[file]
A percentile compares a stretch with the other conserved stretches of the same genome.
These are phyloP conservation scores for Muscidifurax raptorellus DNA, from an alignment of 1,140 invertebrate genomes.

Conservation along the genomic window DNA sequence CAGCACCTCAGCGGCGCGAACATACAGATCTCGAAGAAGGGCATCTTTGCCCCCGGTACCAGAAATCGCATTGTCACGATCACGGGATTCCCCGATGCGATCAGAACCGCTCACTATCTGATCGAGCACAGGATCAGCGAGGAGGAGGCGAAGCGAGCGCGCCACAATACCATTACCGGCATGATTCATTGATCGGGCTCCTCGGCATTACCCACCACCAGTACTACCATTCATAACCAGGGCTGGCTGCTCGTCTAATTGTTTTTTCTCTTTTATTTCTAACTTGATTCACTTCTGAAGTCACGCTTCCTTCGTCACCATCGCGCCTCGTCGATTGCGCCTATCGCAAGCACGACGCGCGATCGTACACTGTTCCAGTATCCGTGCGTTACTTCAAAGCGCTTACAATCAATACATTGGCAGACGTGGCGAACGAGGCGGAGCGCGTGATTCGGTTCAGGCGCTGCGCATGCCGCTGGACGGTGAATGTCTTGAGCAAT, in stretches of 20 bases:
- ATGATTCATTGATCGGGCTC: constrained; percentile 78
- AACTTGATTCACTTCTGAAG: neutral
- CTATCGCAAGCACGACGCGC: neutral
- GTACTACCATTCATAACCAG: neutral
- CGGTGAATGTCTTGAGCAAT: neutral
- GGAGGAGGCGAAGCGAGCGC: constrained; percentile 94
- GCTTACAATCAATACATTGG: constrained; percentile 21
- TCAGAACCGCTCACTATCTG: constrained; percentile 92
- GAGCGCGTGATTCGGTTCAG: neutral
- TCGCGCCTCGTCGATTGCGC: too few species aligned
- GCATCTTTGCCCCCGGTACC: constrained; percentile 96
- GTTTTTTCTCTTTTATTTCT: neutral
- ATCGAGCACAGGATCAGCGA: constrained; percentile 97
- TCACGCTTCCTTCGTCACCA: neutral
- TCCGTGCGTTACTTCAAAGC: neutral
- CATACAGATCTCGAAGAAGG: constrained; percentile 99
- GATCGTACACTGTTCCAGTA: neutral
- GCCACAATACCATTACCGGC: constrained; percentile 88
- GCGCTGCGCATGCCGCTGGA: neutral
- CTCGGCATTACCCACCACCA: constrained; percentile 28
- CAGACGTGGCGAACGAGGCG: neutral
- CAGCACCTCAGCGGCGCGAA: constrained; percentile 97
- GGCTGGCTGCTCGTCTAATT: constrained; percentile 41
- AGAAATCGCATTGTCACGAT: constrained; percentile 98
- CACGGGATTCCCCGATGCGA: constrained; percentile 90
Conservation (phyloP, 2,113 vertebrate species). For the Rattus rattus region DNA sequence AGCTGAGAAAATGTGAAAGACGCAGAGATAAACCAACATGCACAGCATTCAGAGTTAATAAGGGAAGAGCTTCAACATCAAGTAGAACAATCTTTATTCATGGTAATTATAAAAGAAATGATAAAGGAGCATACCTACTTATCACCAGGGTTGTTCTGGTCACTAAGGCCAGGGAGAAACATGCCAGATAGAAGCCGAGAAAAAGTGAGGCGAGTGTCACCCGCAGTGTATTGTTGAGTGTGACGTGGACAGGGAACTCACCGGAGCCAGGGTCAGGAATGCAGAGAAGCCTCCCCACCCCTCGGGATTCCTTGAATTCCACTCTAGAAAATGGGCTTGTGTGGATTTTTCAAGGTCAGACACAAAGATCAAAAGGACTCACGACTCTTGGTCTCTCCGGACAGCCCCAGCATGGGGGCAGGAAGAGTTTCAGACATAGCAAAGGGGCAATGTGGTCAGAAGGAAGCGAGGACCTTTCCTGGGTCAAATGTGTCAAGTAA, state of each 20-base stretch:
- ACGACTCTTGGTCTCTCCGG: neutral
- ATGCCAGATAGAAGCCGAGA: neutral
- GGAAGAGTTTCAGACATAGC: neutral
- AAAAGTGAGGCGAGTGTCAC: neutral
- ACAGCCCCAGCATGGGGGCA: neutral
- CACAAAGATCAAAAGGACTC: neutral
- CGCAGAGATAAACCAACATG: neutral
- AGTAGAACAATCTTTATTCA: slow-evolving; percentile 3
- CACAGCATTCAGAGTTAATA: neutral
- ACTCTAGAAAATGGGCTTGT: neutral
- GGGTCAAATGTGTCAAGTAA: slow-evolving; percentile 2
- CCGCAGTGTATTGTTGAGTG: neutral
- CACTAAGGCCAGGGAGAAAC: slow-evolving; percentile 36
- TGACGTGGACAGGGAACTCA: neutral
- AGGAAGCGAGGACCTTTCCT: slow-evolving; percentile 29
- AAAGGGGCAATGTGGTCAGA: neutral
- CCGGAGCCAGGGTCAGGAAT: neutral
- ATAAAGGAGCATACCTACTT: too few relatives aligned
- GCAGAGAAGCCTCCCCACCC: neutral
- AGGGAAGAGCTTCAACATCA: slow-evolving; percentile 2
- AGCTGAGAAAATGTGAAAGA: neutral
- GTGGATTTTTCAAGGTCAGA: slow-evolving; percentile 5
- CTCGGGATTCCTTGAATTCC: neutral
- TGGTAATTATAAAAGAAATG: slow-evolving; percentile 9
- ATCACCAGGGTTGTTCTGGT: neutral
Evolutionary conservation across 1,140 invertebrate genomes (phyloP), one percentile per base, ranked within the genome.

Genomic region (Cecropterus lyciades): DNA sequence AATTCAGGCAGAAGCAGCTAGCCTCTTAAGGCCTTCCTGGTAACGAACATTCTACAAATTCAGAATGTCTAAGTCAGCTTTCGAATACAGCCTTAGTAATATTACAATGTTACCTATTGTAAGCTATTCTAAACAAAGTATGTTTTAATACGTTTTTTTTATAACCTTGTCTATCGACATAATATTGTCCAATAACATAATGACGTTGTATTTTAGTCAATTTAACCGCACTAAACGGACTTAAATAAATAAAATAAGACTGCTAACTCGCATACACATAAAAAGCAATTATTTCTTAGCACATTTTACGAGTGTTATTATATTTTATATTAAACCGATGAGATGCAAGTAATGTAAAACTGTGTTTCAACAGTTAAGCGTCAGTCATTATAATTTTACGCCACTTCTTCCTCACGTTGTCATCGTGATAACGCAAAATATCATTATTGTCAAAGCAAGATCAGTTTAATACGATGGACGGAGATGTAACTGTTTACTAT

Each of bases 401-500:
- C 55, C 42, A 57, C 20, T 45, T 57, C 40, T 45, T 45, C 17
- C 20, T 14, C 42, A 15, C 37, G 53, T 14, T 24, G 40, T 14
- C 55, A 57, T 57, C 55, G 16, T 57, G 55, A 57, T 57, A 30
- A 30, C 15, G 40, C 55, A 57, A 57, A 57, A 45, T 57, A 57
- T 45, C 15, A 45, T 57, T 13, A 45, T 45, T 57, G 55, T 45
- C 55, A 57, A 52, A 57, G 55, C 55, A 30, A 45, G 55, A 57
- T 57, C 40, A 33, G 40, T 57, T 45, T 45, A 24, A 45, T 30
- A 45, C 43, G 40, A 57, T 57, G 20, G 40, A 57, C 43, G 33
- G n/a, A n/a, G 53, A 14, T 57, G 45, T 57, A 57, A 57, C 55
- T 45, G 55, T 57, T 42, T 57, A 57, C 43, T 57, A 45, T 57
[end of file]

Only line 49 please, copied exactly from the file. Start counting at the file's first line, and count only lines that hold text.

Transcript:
- AGGGAAGAGCTTCAACATCA: slow-evolving; percentile 2